Health Warning ... this video was made very late one night with assistance from my cats ... I used a hand-held Flip Camera.


More mobile learning resources on shambles.NET at http://shambles.net/ICT/#mobile

Screencasting info at http://www.shambles.net/pages/staff/screencast/


This Blog was originally posted on the Blog "Shamblesguru's iPad"


Have fun .... 




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eBook: "An Educator's iPad" ... published

eBook: "An Educator's iPad" ... published on Amazon and Apple iTunes.

... written for educators and parents who have an interest in mobile learning and especially the use of Apple’s iPad.
It is not a “how-to” manual but a resource for enabling more informed decisions regarding the use of mobile technology in learning and teaching

From iTunes :
~ US$2.99
Only available in the Australia, Canada, France, Ireland, Spain, UK and USA Stores.
If you purchase in the iTunes store then this book is available for download on your iPhone, iPad, or iPod touch with iBooks and on your computer with iTunes.
Books must be read on an iOS device.

From Amazon
~ US$4.99
If you purchase from Amazon then the book can be read on any Kindle device, also on the web using Amazon Cloud Reader and on iPad, iPhone, iDevices, Android devices and other mobile devices using the free Kindle App.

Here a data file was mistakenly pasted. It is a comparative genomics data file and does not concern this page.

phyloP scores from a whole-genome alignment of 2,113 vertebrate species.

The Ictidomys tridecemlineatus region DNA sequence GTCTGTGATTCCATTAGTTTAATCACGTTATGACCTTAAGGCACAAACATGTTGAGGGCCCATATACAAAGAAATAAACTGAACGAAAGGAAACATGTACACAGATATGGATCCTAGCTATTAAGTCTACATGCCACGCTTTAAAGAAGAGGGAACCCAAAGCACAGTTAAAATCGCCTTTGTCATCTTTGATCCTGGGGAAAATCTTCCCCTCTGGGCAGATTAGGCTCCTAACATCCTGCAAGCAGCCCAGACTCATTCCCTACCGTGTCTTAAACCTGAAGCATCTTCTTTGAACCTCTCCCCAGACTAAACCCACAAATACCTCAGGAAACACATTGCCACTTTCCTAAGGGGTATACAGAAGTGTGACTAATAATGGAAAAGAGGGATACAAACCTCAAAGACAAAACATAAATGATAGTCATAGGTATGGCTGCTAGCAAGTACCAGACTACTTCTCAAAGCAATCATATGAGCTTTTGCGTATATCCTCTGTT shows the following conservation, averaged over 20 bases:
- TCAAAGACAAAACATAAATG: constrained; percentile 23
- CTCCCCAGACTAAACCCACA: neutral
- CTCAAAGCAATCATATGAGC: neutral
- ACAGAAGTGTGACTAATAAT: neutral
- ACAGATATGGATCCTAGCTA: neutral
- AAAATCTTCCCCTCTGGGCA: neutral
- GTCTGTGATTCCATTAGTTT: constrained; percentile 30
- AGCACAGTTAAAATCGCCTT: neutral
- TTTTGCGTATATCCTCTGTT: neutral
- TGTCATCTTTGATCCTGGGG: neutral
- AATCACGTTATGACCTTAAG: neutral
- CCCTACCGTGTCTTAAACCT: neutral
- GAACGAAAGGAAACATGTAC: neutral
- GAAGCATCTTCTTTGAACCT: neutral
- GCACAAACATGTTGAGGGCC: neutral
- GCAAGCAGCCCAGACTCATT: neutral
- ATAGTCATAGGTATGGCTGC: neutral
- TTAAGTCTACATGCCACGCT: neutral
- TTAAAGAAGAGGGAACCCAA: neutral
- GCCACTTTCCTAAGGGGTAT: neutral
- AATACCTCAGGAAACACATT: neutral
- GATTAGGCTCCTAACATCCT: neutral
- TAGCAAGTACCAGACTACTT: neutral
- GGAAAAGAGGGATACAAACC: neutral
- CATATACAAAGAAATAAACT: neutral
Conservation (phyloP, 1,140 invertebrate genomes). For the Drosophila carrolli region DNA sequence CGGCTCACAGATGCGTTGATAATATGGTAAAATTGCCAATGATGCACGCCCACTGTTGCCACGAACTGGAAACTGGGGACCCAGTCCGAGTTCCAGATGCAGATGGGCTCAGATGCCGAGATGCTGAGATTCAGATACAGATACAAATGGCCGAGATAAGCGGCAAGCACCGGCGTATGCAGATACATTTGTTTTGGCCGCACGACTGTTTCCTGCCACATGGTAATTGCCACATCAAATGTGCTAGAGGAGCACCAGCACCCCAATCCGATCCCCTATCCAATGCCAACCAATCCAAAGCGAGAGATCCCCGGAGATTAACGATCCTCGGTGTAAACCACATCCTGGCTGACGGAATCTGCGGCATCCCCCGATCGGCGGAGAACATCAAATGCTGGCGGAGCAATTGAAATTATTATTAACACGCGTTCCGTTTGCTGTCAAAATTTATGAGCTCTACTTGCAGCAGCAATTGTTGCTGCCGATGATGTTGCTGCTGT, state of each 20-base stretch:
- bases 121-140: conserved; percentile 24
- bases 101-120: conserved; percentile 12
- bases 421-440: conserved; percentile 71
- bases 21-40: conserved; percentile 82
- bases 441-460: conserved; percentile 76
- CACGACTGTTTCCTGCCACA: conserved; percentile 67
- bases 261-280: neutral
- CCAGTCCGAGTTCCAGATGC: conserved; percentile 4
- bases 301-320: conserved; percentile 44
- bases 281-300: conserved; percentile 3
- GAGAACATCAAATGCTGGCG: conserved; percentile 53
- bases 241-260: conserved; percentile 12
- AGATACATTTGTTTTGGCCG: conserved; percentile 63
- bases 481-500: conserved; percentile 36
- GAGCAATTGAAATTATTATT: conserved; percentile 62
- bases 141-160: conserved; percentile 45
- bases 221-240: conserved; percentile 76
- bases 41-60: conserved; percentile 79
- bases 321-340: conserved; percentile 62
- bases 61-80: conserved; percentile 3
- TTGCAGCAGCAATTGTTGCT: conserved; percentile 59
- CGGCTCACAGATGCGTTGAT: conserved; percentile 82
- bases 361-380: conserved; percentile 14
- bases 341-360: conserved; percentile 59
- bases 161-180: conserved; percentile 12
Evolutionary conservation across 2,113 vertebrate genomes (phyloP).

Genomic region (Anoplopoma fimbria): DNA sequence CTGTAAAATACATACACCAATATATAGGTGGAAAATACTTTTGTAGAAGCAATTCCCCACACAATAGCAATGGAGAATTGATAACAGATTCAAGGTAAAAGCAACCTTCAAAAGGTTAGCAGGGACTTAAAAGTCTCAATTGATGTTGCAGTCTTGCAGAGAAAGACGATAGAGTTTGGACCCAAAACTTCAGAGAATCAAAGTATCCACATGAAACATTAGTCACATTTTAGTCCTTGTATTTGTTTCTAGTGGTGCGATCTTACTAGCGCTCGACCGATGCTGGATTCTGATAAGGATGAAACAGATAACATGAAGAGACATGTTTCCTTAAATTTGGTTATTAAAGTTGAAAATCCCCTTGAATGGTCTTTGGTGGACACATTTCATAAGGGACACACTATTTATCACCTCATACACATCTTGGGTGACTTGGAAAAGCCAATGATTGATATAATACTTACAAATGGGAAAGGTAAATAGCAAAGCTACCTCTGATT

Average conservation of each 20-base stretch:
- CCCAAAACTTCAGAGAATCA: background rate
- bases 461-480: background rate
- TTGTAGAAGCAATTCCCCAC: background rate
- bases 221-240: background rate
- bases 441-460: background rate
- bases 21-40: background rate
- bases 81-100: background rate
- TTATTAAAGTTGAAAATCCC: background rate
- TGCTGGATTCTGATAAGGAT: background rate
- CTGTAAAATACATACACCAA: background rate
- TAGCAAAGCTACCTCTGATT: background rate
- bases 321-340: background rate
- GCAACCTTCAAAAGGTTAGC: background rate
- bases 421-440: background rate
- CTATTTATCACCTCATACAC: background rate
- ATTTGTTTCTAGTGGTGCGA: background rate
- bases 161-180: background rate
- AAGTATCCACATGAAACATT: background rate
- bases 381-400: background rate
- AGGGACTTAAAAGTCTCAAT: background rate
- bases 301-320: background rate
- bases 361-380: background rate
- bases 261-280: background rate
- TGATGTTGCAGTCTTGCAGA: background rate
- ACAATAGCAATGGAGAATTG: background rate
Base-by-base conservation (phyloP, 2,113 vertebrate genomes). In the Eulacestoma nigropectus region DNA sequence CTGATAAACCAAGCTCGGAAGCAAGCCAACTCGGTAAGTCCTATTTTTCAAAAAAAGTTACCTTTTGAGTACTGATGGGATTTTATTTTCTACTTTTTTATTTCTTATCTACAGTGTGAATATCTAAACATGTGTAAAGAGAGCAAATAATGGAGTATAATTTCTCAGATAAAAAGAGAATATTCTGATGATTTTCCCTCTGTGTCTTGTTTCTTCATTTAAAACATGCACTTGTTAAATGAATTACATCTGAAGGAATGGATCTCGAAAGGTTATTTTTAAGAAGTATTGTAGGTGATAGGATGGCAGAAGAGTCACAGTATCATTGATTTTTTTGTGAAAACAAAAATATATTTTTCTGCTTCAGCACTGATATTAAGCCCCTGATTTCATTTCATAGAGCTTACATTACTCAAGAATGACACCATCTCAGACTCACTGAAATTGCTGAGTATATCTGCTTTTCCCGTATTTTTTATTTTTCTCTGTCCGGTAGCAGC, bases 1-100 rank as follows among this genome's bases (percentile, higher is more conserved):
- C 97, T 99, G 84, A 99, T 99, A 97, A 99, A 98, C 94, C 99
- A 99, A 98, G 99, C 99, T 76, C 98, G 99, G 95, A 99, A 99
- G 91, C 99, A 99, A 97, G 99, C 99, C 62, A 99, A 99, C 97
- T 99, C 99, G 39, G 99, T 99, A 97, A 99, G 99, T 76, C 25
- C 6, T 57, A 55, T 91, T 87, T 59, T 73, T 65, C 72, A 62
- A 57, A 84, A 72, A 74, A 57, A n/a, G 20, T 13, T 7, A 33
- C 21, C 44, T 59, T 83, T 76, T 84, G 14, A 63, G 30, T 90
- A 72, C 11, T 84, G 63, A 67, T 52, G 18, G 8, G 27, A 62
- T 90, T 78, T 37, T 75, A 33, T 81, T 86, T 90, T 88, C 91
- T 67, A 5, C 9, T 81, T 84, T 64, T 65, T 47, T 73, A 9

Visit http://AnEducatorsiPad.com for more details and to purchase/download.

I do hope you find this of interest and relevance and it helps support you and your students.

I plan to revise this eBook each year and republish in January ... at the rate of change in the use of Edtech even eBooks have difficulty keeping up.

There are links at the end of each chapter in the book to facilitate feedback for future versions. http://bit.ly/aneducatorsipadfeedback
I look forward to reading any contributions you are able to share.

... and all for the price of a Hamburger ;-)

Have fun

Chris [Shamblesguru]

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Celebrate Teachers Today and Every Day